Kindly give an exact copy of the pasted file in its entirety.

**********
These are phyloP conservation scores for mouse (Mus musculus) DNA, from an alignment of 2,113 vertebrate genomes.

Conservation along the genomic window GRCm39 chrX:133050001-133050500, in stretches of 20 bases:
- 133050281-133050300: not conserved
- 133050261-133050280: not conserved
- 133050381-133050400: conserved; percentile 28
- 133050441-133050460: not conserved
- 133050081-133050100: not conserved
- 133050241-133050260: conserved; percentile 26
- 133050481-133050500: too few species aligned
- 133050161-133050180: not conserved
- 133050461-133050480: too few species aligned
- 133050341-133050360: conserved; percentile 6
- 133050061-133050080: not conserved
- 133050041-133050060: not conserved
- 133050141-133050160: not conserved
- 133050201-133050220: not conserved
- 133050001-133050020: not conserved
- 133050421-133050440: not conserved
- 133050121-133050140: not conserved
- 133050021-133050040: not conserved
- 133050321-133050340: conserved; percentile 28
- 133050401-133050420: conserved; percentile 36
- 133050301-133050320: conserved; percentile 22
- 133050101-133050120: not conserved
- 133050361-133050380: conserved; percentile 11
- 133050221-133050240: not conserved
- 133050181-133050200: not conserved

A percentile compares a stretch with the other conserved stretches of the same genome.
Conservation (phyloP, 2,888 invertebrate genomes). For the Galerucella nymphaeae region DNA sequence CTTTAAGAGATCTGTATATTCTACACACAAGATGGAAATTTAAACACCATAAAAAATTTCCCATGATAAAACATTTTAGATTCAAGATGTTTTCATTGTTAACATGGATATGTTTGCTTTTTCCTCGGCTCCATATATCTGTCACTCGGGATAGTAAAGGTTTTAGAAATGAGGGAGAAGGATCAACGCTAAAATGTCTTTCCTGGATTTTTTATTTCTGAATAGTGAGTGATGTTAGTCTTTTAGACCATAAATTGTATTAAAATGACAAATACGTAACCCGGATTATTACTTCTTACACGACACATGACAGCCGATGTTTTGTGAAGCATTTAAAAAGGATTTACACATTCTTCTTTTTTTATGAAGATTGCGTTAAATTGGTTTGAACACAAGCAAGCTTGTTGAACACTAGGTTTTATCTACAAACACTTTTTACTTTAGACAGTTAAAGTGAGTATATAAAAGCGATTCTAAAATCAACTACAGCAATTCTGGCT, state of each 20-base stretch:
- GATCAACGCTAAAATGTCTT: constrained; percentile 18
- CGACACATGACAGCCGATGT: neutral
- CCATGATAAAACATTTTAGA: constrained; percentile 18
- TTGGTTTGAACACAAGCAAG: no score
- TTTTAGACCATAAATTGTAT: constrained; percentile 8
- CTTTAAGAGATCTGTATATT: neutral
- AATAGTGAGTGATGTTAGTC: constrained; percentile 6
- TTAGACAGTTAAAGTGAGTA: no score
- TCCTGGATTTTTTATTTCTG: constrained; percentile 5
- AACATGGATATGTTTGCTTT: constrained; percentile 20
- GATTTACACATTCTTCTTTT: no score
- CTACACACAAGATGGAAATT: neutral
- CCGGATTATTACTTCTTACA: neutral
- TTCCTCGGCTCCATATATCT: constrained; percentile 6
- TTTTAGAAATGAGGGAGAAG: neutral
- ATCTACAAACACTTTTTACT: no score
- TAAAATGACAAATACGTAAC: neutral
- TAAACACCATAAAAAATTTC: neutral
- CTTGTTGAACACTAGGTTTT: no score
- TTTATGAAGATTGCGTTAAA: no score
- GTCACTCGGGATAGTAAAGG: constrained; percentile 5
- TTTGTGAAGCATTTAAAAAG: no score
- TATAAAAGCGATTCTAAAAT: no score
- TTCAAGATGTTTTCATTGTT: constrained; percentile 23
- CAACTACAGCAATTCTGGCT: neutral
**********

These are phyloP conservation scores for mouse (Mus musculus) DNA, from an alignment of 2,113 vertebrate genomes.

Conservation along the genomic window GRCm39 chrX:133050001-133050500, in stretches of 20 bases:
- 133050281-133050300: not conserved
- 133050261-133050280: not conserved
- 133050381-133050400: conserved; percentile 28
- 133050441-133050460: not conserved
- 133050081-133050100: not conserved
- 133050241-133050260: conserved; percentile 26
- 133050481-133050500: too few species aligned
- 133050161-133050180: not conserved
- 133050461-133050480: too few species aligned
- 133050341-133050360: conserved; percentile 6
- 133050061-133050080: not conserved
- 133050041-133050060: not conserved
- 133050141-133050160: not conserved
- 133050201-133050220: not conserved
- 133050001-133050020: not conserved
- 133050421-133050440: not conserved
- 133050121-133050140: not conserved
- 133050021-133050040: not conserved
- 133050321-133050340: conserved; percentile 28
- 133050401-133050420: conserved; percentile 36
- 133050301-133050320: conserved; percentile 22
- 133050101-133050120: not conserved
- 133050361-133050380: conserved; percentile 11
- 133050221-133050240: not conserved
- 133050181-133050200: not conserved

A percentile compares a stretch with the other conserved stretches of the same genome.
Conservation (phyloP, 2,888 invertebrate genomes). For the Galerucella nymphaeae region DNA sequence CTTTAAGAGATCTGTATATTCTACACACAAGATGGAAATTTAAACACCATAAAAAATTTCCCATGATAAAACATTTTAGATTCAAGATGTTTTCATTGTTAACATGGATATGTTTGCTTTTTCCTCGGCTCCATATATCTGTCACTCGGGATAGTAAAGGTTTTAGAAATGAGGGAGAAGGATCAACGCTAAAATGTCTTTCCTGGATTTTTTATTTCTGAATAGTGAGTGATGTTAGTCTTTTAGACCATAAATTGTATTAAAATGACAAATACGTAACCCGGATTATTACTTCTTACACGACACATGACAGCCGATGTTTTGTGAAGCATTTAAAAAGGATTTACACATTCTTCTTTTTTTATGAAGATTGCGTTAAATTGGTTTGAACACAAGCAAGCTTGTTGAACACTAGGTTTTATCTACAAACACTTTTTACTTTAGACAGTTAAAGTGAGTATATAAAAGCGATTCTAAAATCAACTACAGCAATTCTGGCT, state of each 20-base stretch:
- GATCAACGCTAAAATGTCTT: constrained; percentile 18
- CGACACATGACAGCCGATGT: neutral
- CCATGATAAAACATTTTAGA: constrained; percentile 18
- TTGGTTTGAACACAAGCAAG: no score
- TTTTAGACCATAAATTGTAT: constrained; percentile 8
- CTTTAAGAGATCTGTATATT: neutral
- AATAGTGAGTGATGTTAGTC: constrained; percentile 6
- TTAGACAGTTAAAGTGAGTA: no score
- TCCTGGATTTTTTATTTCTG: constrained; percentile 5
- AACATGGATATGTTTGCTTT: constrained; percentile 20
- GATTTACACATTCTTCTTTT: no score
- CTACACACAAGATGGAAATT: neutral
- CCGGATTATTACTTCTTACA: neutral
- TTCCTCGGCTCCATATATCT: constrained; percentile 6
- TTTTAGAAATGAGGGAGAAG: neutral
- ATCTACAAACACTTTTTACT: no score
- TAAAATGACAAATACGTAAC: neutral
- TAAACACCATAAAAAATTTC: neutral
- CTTGTTGAACACTAGGTTTT: no score
- TTTATGAAGATTGCGTTAAA: no score
- GTCACTCGGGATAGTAAAGG: constrained; percentile 5
- TTTGTGAAGCATTTAAAAAG: no score
- TATAAAAGCGATTCTAAAAT: no score
- TTCAAGATGTTTTCATTGTT: constrained; percentile 23
- CAACTACAGCAATTCTGGCT: neutral